There’s more to brewing than making good beer. A good beer needs balance; it needs distinction. Brewing good beer requires commitment, decisiveness and the ability to adapt and overcome obstacles.
It’s no wonder, then, that many of our country’s most determined are behind some great beers across the country. From a Black Hawk helicopter crew chief-turned-New Jersey brewer, to the Vermont brewery conceptualized during a deployment in Afghanistan, these veteran-owned breweries stand on their own merit.
14th Star Brewing Co.
St. Albans, VT
With more than 40 years of combined Army service, Matt Kehaya and Steve Gagner laid the groundwork for their Vermont-based brewery quite literally on the battlefield.
“While in Afghanistan, Matt and I were stationed at a small patrol base in the mountains of eastern Afghanistan,” says Gagner. “We had no power, no running water and certainly no internet.”
The duo had a lot of downtime between their duties, and spent it discussing their post-Army goals.
“We decided that we wanted to start a business together and slowly build it into something that would not only support our families in retirement, but allow us to spend more time together,” says Gagner. “We started to jot down ideas and concepts that would eventually become the business plan we wrote.”
Currently, the duo serves as active-duty infantry while running 14th Star Brewing Co., which they opened to the public in 2012 and named in honor of their home state.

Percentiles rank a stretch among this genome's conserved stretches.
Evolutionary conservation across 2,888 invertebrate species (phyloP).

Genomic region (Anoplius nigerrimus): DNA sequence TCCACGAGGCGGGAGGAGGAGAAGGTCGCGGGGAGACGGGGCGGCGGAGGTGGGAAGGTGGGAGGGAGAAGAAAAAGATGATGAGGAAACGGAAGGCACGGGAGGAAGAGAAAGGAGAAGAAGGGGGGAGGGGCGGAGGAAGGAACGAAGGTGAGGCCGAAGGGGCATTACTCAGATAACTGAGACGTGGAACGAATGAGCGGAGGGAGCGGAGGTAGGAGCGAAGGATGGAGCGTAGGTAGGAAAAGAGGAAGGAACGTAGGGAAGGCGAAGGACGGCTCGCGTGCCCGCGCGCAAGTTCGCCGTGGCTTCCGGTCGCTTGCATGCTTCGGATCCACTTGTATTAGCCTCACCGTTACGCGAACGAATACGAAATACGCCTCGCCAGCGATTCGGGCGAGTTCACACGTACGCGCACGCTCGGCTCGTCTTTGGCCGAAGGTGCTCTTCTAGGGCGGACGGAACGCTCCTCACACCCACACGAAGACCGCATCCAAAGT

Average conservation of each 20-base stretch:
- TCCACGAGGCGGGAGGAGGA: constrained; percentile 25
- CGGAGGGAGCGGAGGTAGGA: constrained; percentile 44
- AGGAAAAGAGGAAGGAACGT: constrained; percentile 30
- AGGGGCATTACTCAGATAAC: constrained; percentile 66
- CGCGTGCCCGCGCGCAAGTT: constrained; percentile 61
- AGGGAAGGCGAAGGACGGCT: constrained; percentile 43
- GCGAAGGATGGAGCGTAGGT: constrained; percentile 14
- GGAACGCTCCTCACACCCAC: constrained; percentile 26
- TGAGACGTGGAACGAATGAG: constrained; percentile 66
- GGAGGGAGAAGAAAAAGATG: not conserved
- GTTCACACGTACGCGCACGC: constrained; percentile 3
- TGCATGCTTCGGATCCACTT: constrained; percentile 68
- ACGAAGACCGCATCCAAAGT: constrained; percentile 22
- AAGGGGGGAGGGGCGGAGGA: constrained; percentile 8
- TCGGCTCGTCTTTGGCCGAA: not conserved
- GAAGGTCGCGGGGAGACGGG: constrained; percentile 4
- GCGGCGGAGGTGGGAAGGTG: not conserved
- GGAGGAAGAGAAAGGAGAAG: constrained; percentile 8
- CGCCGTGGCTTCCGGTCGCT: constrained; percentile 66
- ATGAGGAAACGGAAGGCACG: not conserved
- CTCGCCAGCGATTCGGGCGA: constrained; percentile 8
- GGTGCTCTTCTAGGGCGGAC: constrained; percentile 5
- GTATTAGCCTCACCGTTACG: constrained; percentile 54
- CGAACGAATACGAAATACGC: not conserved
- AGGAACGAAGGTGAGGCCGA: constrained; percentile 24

“I think I am a better businessperson because of my time in the service and, conversely, a better Army officer because I am an entrepreneur,” says Gagner. “The self-discipline we’ve learned in the Army certainly helped in the building and growing of the business, and, as an Army officer, I benefited from experiences at the brewery where we faced uncertainty and had to develop novel approaches and out-of-the-box thinking to address them.”
Gagner and Kehaya often spend Veterans Day at the brewery, since they also celebrate their company’s anniversary that day, but this year Gagner will be toasting alone since Kehaya is currently deployed overseas.
Service Brewing Co.
For Kevin Ryan, the beer that started it all was a New Belgium Fat Tire. “That kick-started my taste buds and there was no turning back,” he says.
The name was inspired by the act of giving back, whether it’s service to your country or your community, Ryan says. After graduating from the United States Military Academy in 1996, he served as an infantry officer for eight years and left the military in late 2004 after commanding two companies in Iraq.
His time in the military taught him to adapt and overcome, two traits he credits for his success during tumultuous times. “2020 was a true test for everyone and we brought our creative juices to the forefront to push through,” he says.